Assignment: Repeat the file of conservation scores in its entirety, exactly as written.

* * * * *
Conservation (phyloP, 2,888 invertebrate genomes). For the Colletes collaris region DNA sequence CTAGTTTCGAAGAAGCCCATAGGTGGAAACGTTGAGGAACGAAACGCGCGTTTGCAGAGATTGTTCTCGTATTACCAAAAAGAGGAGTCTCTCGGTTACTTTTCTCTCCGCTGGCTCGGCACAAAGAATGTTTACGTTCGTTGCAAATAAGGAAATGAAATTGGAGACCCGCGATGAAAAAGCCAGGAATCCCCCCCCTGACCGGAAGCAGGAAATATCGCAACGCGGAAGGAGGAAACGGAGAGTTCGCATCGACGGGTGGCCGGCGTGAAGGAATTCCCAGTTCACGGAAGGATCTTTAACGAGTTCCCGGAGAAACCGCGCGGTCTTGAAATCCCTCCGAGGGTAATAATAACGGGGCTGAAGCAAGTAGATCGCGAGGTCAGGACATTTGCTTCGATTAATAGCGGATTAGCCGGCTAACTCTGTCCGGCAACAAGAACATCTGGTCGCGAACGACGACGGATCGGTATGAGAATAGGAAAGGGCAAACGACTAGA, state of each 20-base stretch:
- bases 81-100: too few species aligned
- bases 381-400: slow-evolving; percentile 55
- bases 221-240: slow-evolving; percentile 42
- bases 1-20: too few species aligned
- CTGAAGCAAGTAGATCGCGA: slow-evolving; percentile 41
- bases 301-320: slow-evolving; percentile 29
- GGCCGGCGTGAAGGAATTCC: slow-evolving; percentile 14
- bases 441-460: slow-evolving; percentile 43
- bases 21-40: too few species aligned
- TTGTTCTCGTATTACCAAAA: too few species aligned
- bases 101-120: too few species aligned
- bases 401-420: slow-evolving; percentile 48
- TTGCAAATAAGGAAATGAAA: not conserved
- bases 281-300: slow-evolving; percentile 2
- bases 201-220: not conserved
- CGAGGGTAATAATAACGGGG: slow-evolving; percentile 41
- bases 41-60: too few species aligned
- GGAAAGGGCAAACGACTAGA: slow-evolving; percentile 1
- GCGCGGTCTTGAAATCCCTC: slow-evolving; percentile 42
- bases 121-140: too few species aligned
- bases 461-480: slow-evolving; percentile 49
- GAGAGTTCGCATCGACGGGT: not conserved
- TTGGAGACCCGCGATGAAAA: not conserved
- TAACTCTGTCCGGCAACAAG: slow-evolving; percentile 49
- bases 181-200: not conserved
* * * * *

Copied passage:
Conservation (phyloP, 2,888 invertebrate genomes). For the Colletes collaris region DNA sequence CTAGTTTCGAAGAAGCCCATAGGTGGAAACGTTGAGGAACGAAACGCGCGTTTGCAGAGATTGTTCTCGTATTACCAAAAAGAGGAGTCTCTCGGTTACTTTTCTCTCCGCTGGCTCGGCACAAAGAATGTTTACGTTCGTTGCAAATAAGGAAATGAAATTGGAGACCCGCGATGAAAAAGCCAGGAATCCCCCCCCTGACCGGAAGCAGGAAATATCGCAACGCGGAAGGAGGAAACGGAGAGTTCGCATCGACGGGTGGCCGGCGTGAAGGAATTCCCAGTTCACGGAAGGATCTTTAACGAGTTCCCGGAGAAACCGCGCGGTCTTGAAATCCCTCCGAGGGTAATAATAACGGGGCTGAAGCAAGTAGATCGCGAGGTCAGGACATTTGCTTCGATTAATAGCGGATTAGCCGGCTAACTCTGTCCGGCAACAAGAACATCTGGTCGCGAACGACGACGGATCGGTATGAGAATAGGAAAGGGCAAACGACTAGA, state of each 20-base stretch:
- bases 81-100: too few species aligned
- bases 381-400: slow-evolving; percentile 55
- bases 221-240: slow-evolving; percentile 42
- bases 1-20: too few species aligned
- CTGAAGCAAGTAGATCGCGA: slow-evolving; percentile 41
- bases 301-320: slow-evolving; percentile 29
- GGCCGGCGTGAAGGAATTCC: slow-evolving; percentile 14
- bases 441-460: slow-evolving; percentile 43
- bases 21-40: too few species aligned
- TTGTTCTCGTATTACCAAAA: too few species aligned
- bases 101-120: too few species aligned
- bases 401-420: slow-evolving; percentile 48
- TTGCAAATAAGGAAATGAAA: not conserved
- bases 281-300: slow-evolving; percentile 2
- bases 201-220: not conserved
- CGAGGGTAATAATAACGGGG: slow-evolving; percentile 41
- bases 41-60: too few species aligned
- GGAAAGGGCAAACGACTAGA: slow-evolving; percentile 1
- GCGCGGTCTTGAAATCCCTC: slow-evolving; percentile 42
- bases 121-140: too few species aligned
- bases 461-480: slow-evolving; percentile 49
- GAGAGTTCGCATCGACGGGT: not conserved
- TTGGAGACCCGCGATGAAAA: not conserved
- TAACTCTGTCCGGCAACAAG: slow-evolving; percentile 49
- bases 181-200: not conserved